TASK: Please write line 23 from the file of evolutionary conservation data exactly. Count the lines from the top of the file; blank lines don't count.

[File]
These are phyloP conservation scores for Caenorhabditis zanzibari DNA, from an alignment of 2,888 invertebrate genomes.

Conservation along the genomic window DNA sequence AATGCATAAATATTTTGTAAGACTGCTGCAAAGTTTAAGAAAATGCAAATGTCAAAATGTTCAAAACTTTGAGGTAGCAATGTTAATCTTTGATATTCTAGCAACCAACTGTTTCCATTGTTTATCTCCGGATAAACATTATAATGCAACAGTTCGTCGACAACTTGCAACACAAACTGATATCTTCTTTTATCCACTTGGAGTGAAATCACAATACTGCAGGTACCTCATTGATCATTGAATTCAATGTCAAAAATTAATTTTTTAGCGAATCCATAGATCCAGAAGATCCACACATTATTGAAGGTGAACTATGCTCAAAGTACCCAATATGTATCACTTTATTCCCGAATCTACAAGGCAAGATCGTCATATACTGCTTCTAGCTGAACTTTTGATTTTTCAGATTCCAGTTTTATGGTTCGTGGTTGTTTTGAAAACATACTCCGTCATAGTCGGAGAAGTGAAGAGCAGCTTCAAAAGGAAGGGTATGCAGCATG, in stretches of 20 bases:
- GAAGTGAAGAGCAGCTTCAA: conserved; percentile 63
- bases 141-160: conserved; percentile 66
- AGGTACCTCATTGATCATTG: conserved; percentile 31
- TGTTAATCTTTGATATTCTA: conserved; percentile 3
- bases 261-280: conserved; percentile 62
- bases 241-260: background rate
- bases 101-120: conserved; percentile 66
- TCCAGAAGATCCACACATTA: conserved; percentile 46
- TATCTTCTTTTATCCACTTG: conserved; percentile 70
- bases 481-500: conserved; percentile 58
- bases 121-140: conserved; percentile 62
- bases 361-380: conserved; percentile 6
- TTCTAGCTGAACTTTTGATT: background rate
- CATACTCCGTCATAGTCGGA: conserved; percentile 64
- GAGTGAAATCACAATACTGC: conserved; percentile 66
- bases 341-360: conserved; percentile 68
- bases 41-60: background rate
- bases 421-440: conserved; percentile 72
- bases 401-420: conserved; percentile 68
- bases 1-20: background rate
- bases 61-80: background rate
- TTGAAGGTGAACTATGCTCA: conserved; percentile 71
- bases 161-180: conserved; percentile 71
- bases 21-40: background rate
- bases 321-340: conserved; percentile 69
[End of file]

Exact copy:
- bases 61-80: background rate